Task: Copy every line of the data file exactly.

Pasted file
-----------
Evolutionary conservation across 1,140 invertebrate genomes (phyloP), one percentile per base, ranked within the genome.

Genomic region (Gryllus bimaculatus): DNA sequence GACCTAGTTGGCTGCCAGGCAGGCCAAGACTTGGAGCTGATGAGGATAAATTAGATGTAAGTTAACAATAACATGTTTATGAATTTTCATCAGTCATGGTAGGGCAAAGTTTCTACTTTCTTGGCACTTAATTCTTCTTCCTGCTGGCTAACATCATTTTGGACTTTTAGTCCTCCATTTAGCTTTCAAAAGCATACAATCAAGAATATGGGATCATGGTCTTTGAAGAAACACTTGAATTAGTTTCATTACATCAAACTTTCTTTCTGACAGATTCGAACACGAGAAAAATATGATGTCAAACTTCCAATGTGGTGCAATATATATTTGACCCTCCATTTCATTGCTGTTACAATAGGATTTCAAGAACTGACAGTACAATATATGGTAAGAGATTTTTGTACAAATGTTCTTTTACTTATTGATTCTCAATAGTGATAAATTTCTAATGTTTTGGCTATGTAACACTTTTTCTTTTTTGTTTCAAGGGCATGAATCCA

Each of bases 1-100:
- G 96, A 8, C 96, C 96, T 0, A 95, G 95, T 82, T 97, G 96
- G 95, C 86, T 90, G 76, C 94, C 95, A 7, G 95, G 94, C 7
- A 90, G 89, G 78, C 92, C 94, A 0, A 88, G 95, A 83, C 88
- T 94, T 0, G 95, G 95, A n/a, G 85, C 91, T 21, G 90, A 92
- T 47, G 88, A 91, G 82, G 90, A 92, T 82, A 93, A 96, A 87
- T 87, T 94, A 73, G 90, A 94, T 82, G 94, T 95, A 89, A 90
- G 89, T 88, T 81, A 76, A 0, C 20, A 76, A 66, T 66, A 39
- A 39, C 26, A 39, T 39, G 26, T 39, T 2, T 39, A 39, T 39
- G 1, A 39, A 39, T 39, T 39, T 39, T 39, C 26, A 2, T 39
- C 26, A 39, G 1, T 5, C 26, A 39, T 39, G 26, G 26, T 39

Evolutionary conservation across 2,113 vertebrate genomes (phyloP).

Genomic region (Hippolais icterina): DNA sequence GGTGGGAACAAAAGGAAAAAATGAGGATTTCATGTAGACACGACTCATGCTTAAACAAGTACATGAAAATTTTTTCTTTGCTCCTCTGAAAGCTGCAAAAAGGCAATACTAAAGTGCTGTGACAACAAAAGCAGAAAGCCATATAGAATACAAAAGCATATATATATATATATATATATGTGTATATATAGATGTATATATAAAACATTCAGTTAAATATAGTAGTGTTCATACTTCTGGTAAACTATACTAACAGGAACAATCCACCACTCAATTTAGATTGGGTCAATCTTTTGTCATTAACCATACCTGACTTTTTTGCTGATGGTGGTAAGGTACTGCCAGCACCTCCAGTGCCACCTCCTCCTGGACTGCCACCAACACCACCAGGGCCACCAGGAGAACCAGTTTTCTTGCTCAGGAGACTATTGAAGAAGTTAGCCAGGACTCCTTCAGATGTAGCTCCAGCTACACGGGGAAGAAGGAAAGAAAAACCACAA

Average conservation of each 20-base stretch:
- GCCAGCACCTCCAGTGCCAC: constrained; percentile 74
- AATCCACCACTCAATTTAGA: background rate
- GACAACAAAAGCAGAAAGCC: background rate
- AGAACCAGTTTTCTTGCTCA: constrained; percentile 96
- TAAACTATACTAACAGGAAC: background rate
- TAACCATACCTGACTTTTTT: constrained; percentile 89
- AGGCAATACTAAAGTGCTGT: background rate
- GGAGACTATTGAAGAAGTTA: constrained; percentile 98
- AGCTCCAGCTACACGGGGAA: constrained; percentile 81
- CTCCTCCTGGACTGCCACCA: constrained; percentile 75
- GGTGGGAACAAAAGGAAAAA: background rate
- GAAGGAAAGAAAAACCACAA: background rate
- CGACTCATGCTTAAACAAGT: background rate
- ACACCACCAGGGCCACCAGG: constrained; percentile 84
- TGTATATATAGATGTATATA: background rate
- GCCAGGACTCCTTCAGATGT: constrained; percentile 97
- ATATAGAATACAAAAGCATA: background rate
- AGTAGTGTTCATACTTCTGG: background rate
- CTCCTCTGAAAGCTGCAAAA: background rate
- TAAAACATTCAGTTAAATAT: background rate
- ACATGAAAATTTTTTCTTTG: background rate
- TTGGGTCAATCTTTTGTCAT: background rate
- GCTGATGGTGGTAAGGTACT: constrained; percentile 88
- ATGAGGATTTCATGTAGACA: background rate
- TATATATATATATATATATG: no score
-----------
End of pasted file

Evolutionary conservation across 1,140 invertebrate genomes (phyloP), one percentile per base, ranked within the genome.

Genomic region (Gryllus bimaculatus): DNA sequence GACCTAGTTGGCTGCCAGGCAGGCCAAGACTTGGAGCTGATGAGGATAAATTAGATGTAAGTTAACAATAACATGTTTATGAATTTTCATCAGTCATGGTAGGGCAAAGTTTCTACTTTCTTGGCACTTAATTCTTCTTCCTGCTGGCTAACATCATTTTGGACTTTTAGTCCTCCATTTAGCTTTCAAAAGCATACAATCAAGAATATGGGATCATGGTCTTTGAAGAAACACTTGAATTAGTTTCATTACATCAAACTTTCTTTCTGACAGATTCGAACACGAGAAAAATATGATGTCAAACTTCCAATGTGGTGCAATATATATTTGACCCTCCATTTCATTGCTGTTACAATAGGATTTCAAGAACTGACAGTACAATATATGGTAAGAGATTTTTGTACAAATGTTCTTTTACTTATTGATTCTCAATAGTGATAAATTTCTAATGTTTTGGCTATGTAACACTTTTTCTTTTTTGTTTCAAGGGCATGAATCCA

Each of bases 1-100:
- G 96, A 8, C 96, C 96, T 0, A 95, G 95, T 82, T 97, G 96
- G 95, C 86, T 90, G 76, C 94, C 95, A 7, G 95, G 94, C 7
- A 90, G 89, G 78, C 92, C 94, A 0, A 88, G 95, A 83, C 88
- T 94, T 0, G 95, G 95, A n/a, G 85, C 91, T 21, G 90, A 92
- T 47, G 88, A 91, G 82, G 90, A 92, T 82, A 93, A 96, A 87
- T 87, T 94, A 73, G 90, A 94, T 82, G 94, T 95, A 89, A 90
- G 89, T 88, T 81, A 76, A 0, C 20, A 76, A 66, T 66, A 39
- A 39, C 26, A 39, T 39, G 26, T 39, T 2, T 39, A 39, T 39
- G 1, A 39, A 39, T 39, T 39, T 39, T 39, C 26, A 2, T 39
- C 26, A 39, G 1, T 5, C 26, A 39, T 39, G 26, G 26, T 39

Evolutionary conservation across 2,113 vertebrate genomes (phyloP).

Genomic region (Hippolais icterina): DNA sequence GGTGGGAACAAAAGGAAAAAATGAGGATTTCATGTAGACACGACTCATGCTTAAACAAGTACATGAAAATTTTTTCTTTGCTCCTCTGAAAGCTGCAAAAAGGCAATACTAAAGTGCTGTGACAACAAAAGCAGAAAGCCATATAGAATACAAAAGCATATATATATATATATATATATGTGTATATATAGATGTATATATAAAACATTCAGTTAAATATAGTAGTGTTCATACTTCTGGTAAACTATACTAACAGGAACAATCCACCACTCAATTTAGATTGGGTCAATCTTTTGTCATTAACCATACCTGACTTTTTTGCTGATGGTGGTAAGGTACTGCCAGCACCTCCAGTGCCACCTCCTCCTGGACTGCCACCAACACCACCAGGGCCACCAGGAGAACCAGTTTTCTTGCTCAGGAGACTATTGAAGAAGTTAGCCAGGACTCCTTCAGATGTAGCTCCAGCTACACGGGGAAGAAGGAAAGAAAAACCACAA

Average conservation of each 20-base stretch:
- GCCAGCACCTCCAGTGCCAC: constrained; percentile 74
- AATCCACCACTCAATTTAGA: background rate
- GACAACAAAAGCAGAAAGCC: background rate
- AGAACCAGTTTTCTTGCTCA: constrained; percentile 96
- TAAACTATACTAACAGGAAC: background rate
- TAACCATACCTGACTTTTTT: constrained; percentile 89
- AGGCAATACTAAAGTGCTGT: background rate
- GGAGACTATTGAAGAAGTTA: constrained; percentile 98
- AGCTCCAGCTACACGGGGAA: constrained; percentile 81
- CTCCTCCTGGACTGCCACCA: constrained; percentile 75
- GGTGGGAACAAAAGGAAAAA: background rate
- GAAGGAAAGAAAAACCACAA: background rate
- CGACTCATGCTTAAACAAGT: background rate
- ACACCACCAGGGCCACCAGG: constrained; percentile 84
- TGTATATATAGATGTATATA: background rate
- GCCAGGACTCCTTCAGATGT: constrained; percentile 97
- ATATAGAATACAAAAGCATA: background rate
- AGTAGTGTTCATACTTCTGG: background rate
- CTCCTCTGAAAGCTGCAAAA: background rate
- TAAAACATTCAGTTAAATAT: background rate
- ACATGAAAATTTTTTCTTTG: background rate
- TTGGGTCAATCTTTTGTCAT: background rate
- GCTGATGGTGGTAAGGTACT: constrained; percentile 88
- ATGAGGATTTCATGTAGACA: background rate
- TATATATATATATATATATG: no score